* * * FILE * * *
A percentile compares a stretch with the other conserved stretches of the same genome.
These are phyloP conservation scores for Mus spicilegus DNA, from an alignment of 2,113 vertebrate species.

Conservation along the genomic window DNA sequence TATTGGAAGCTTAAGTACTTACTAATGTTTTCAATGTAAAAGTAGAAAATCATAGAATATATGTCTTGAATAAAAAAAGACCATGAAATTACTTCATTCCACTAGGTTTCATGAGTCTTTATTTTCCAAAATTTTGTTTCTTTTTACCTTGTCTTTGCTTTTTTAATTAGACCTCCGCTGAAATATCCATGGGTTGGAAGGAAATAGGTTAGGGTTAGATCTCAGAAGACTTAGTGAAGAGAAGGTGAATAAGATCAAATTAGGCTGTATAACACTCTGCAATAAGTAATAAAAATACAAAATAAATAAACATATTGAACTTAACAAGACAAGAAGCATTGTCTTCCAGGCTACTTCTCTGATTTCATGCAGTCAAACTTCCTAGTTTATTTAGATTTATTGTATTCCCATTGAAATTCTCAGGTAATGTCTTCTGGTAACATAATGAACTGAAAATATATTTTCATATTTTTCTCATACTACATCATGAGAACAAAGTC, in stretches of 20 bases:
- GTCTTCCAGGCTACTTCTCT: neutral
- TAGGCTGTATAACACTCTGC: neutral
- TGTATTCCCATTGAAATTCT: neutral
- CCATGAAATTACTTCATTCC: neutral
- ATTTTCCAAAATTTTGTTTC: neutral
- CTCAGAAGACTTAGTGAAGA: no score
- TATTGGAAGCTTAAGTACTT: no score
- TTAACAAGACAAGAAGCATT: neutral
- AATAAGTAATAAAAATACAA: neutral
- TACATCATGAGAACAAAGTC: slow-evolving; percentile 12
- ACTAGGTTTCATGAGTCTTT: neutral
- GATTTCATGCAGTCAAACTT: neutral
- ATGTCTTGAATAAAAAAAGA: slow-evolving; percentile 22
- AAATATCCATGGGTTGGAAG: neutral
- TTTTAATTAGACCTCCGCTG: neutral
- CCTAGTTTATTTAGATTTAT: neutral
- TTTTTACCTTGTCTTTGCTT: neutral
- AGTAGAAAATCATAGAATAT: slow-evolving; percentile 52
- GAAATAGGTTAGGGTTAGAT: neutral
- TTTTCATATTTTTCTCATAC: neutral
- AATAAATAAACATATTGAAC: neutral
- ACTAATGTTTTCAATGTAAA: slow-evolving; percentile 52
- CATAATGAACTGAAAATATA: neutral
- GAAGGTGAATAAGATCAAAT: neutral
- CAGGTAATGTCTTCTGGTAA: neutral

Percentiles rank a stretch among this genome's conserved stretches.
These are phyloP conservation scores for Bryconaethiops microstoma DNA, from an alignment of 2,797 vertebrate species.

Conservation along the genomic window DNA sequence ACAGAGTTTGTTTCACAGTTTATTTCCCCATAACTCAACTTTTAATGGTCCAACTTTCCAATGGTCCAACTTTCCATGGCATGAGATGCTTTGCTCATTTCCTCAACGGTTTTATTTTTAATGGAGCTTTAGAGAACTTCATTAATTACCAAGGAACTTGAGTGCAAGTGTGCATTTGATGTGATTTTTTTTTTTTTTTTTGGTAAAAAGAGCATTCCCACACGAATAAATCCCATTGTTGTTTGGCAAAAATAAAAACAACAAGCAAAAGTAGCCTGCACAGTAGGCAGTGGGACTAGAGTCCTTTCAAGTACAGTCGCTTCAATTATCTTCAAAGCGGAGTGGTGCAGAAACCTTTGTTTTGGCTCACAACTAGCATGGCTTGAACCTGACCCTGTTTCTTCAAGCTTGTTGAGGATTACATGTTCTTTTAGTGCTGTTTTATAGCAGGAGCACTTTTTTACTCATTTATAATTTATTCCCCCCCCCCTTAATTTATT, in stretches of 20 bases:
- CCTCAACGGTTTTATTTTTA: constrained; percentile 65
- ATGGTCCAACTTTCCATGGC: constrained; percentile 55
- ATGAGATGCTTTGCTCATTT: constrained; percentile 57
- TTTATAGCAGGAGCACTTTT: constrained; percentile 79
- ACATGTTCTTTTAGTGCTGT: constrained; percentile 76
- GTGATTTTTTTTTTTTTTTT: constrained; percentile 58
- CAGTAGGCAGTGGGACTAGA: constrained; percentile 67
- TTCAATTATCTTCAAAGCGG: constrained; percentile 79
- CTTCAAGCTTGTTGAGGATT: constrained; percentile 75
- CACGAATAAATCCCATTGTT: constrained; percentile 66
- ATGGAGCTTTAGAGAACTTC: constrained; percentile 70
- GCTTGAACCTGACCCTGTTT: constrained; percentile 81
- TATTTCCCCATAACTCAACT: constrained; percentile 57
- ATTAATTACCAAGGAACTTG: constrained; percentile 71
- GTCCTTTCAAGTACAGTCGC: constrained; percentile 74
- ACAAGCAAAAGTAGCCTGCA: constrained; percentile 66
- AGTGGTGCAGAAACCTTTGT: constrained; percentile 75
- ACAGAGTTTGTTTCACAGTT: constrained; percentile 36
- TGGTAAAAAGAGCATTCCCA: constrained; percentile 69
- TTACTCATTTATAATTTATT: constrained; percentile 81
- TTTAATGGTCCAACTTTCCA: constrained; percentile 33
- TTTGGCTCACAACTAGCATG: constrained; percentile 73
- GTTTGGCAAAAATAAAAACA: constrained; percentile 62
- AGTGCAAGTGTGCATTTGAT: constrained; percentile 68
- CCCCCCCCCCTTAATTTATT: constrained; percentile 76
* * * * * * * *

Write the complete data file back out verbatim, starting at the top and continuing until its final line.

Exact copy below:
A percentile compares a stretch with the other conserved stretches of the same genome.
These are phyloP conservation scores for Mus spicilegus DNA, from an alignment of 2,113 vertebrate species.

Conservation along the genomic window DNA sequence TATTGGAAGCTTAAGTACTTACTAATGTTTTCAATGTAAAAGTAGAAAATCATAGAATATATGTCTTGAATAAAAAAAGACCATGAAATTACTTCATTCCACTAGGTTTCATGAGTCTTTATTTTCCAAAATTTTGTTTCTTTTTACCTTGTCTTTGCTTTTTTAATTAGACCTCCGCTGAAATATCCATGGGTTGGAAGGAAATAGGTTAGGGTTAGATCTCAGAAGACTTAGTGAAGAGAAGGTGAATAAGATCAAATTAGGCTGTATAACACTCTGCAATAAGTAATAAAAATACAAAATAAATAAACATATTGAACTTAACAAGACAAGAAGCATTGTCTTCCAGGCTACTTCTCTGATTTCATGCAGTCAAACTTCCTAGTTTATTTAGATTTATTGTATTCCCATTGAAATTCTCAGGTAATGTCTTCTGGTAACATAATGAACTGAAAATATATTTTCATATTTTTCTCATACTACATCATGAGAACAAAGTC, in stretches of 20 bases:
- GTCTTCCAGGCTACTTCTCT: neutral
- TAGGCTGTATAACACTCTGC: neutral
- TGTATTCCCATTGAAATTCT: neutral
- CCATGAAATTACTTCATTCC: neutral
- ATTTTCCAAAATTTTGTTTC: neutral
- CTCAGAAGACTTAGTGAAGA: no score
- TATTGGAAGCTTAAGTACTT: no score
- TTAACAAGACAAGAAGCATT: neutral
- AATAAGTAATAAAAATACAA: neutral
- TACATCATGAGAACAAAGTC: slow-evolving; percentile 12
- ACTAGGTTTCATGAGTCTTT: neutral
- GATTTCATGCAGTCAAACTT: neutral
- ATGTCTTGAATAAAAAAAGA: slow-evolving; percentile 22
- AAATATCCATGGGTTGGAAG: neutral
- TTTTAATTAGACCTCCGCTG: neutral
- CCTAGTTTATTTAGATTTAT: neutral
- TTTTTACCTTGTCTTTGCTT: neutral
- AGTAGAAAATCATAGAATAT: slow-evolving; percentile 52
- GAAATAGGTTAGGGTTAGAT: neutral
- TTTTCATATTTTTCTCATAC: neutral
- AATAAATAAACATATTGAAC: neutral
- ACTAATGTTTTCAATGTAAA: slow-evolving; percentile 52
- CATAATGAACTGAAAATATA: neutral
- GAAGGTGAATAAGATCAAAT: neutral
- CAGGTAATGTCTTCTGGTAA: neutral

Percentiles rank a stretch among this genome's conserved stretches.
These are phyloP conservation scores for Bryconaethiops microstoma DNA, from an alignment of 2,797 vertebrate species.

Conservation along the genomic window DNA sequence ACAGAGTTTGTTTCACAGTTTATTTCCCCATAACTCAACTTTTAATGGTCCAACTTTCCAATGGTCCAACTTTCCATGGCATGAGATGCTTTGCTCATTTCCTCAACGGTTTTATTTTTAATGGAGCTTTAGAGAACTTCATTAATTACCAAGGAACTTGAGTGCAAGTGTGCATTTGATGTGATTTTTTTTTTTTTTTTTGGTAAAAAGAGCATTCCCACACGAATAAATCCCATTGTTGTTTGGCAAAAATAAAAACAACAAGCAAAAGTAGCCTGCACAGTAGGCAGTGGGACTAGAGTCCTTTCAAGTACAGTCGCTTCAATTATCTTCAAAGCGGAGTGGTGCAGAAACCTTTGTTTTGGCTCACAACTAGCATGGCTTGAACCTGACCCTGTTTCTTCAAGCTTGTTGAGGATTACATGTTCTTTTAGTGCTGTTTTATAGCAGGAGCACTTTTTTACTCATTTATAATTTATTCCCCCCCCCCTTAATTTATT, in stretches of 20 bases:
- CCTCAACGGTTTTATTTTTA: constrained; percentile 65
- ATGGTCCAACTTTCCATGGC: constrained; percentile 55
- ATGAGATGCTTTGCTCATTT: constrained; percentile 57
- TTTATAGCAGGAGCACTTTT: constrained; percentile 79
- ACATGTTCTTTTAGTGCTGT: constrained; percentile 76
- GTGATTTTTTTTTTTTTTTT: constrained; percentile 58
- CAGTAGGCAGTGGGACTAGA: constrained; percentile 67
- TTCAATTATCTTCAAAGCGG: constrained; percentile 79
- CTTCAAGCTTGTTGAGGATT: constrained; percentile 75
- CACGAATAAATCCCATTGTT: constrained; percentile 66
- ATGGAGCTTTAGAGAACTTC: constrained; percentile 70
- GCTTGAACCTGACCCTGTTT: constrained; percentile 81
- TATTTCCCCATAACTCAACT: constrained; percentile 57
- ATTAATTACCAAGGAACTTG: constrained; percentile 71
- GTCCTTTCAAGTACAGTCGC: constrained; percentile 74
- ACAAGCAAAAGTAGCCTGCA: constrained; percentile 66
- AGTGGTGCAGAAACCTTTGT: constrained; percentile 75
- ACAGAGTTTGTTTCACAGTT: constrained; percentile 36
- TGGTAAAAAGAGCATTCCCA: constrained; percentile 69
- TTACTCATTTATAATTTATT: constrained; percentile 81
- TTTAATGGTCCAACTTTCCA: constrained; percentile 33
- TTTGGCTCACAACTAGCATG: constrained; percentile 73
- GTTTGGCAAAAATAAAAACA: constrained; percentile 62
- AGTGCAAGTGTGCATTTGAT: constrained; percentile 68
- CCCCCCCCCCTTAATTTATT: constrained; percentile 76